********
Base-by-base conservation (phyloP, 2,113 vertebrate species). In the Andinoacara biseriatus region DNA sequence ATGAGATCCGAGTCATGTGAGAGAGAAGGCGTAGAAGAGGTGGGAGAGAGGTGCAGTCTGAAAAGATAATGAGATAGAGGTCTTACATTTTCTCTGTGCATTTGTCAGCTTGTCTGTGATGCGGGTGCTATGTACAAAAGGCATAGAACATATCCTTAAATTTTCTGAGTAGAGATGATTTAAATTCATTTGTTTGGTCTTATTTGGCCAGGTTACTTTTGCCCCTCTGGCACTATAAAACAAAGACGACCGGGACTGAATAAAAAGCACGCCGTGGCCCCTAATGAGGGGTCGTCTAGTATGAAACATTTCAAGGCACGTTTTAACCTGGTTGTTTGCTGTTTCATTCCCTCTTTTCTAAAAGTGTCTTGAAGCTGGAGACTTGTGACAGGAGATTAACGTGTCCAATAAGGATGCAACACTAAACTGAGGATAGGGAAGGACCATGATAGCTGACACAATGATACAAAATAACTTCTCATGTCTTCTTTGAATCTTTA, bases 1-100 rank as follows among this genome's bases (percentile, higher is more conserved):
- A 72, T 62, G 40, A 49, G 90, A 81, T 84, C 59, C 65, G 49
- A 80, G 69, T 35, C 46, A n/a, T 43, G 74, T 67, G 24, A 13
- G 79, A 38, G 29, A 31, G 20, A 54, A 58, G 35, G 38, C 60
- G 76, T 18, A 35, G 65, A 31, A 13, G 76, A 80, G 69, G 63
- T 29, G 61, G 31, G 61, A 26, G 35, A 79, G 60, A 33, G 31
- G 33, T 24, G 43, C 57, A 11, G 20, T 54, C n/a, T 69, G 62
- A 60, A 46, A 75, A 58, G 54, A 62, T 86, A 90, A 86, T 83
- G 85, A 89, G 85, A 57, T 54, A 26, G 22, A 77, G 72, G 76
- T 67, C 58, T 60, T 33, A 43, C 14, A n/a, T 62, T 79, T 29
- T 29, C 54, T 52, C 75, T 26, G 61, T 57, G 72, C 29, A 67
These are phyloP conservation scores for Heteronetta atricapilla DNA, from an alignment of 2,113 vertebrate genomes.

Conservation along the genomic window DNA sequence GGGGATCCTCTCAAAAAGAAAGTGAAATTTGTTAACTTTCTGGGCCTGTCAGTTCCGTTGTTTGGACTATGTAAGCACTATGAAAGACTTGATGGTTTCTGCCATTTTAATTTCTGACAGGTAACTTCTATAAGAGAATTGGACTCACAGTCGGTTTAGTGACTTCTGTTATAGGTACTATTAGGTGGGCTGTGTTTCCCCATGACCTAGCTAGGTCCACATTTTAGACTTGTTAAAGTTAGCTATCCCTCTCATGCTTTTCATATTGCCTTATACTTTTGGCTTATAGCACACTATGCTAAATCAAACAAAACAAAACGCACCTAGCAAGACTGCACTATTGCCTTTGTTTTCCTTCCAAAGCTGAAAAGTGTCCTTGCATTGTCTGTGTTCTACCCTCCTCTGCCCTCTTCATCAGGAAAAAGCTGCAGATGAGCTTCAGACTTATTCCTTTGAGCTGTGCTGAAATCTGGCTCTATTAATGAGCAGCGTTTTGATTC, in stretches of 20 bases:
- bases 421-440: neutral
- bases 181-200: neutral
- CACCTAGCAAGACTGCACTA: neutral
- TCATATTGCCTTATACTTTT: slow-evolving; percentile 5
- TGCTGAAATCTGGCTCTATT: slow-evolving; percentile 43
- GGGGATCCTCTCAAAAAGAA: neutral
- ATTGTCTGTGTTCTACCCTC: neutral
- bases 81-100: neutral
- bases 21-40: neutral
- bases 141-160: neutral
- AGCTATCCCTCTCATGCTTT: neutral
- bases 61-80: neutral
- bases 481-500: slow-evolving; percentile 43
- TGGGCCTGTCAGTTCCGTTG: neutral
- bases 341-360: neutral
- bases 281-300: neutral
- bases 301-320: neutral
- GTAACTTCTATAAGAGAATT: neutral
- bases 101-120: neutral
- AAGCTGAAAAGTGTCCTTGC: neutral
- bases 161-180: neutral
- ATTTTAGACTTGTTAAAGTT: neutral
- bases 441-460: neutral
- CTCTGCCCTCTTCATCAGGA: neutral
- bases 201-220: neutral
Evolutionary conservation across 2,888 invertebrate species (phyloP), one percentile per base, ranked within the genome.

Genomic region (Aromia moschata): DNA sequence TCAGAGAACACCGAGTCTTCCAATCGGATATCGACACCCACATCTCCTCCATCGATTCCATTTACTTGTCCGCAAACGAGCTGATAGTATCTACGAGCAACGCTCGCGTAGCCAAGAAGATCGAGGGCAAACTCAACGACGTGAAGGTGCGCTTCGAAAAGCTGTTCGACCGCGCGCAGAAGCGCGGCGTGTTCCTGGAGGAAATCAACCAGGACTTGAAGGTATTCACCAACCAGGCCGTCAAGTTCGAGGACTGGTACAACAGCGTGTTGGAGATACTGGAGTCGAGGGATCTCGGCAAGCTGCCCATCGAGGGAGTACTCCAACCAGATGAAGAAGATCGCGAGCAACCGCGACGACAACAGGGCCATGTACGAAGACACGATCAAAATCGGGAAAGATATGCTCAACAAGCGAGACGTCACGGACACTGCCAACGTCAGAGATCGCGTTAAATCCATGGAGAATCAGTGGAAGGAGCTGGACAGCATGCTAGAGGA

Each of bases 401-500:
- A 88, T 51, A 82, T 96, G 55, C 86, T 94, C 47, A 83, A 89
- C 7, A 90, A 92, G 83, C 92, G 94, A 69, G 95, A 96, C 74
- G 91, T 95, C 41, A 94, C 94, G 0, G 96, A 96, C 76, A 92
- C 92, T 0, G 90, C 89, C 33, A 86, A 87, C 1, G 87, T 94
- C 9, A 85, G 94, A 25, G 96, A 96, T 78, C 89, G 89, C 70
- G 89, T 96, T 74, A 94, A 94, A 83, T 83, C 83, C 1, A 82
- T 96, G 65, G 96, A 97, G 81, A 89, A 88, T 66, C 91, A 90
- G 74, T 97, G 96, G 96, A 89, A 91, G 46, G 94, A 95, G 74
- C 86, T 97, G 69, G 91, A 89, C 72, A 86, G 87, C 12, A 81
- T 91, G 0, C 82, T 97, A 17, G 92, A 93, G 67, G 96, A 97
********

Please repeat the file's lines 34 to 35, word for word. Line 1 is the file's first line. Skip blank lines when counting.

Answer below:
- bases 161-180: neutral
- ATTTTAGACTTGTTAAAGTT: neutral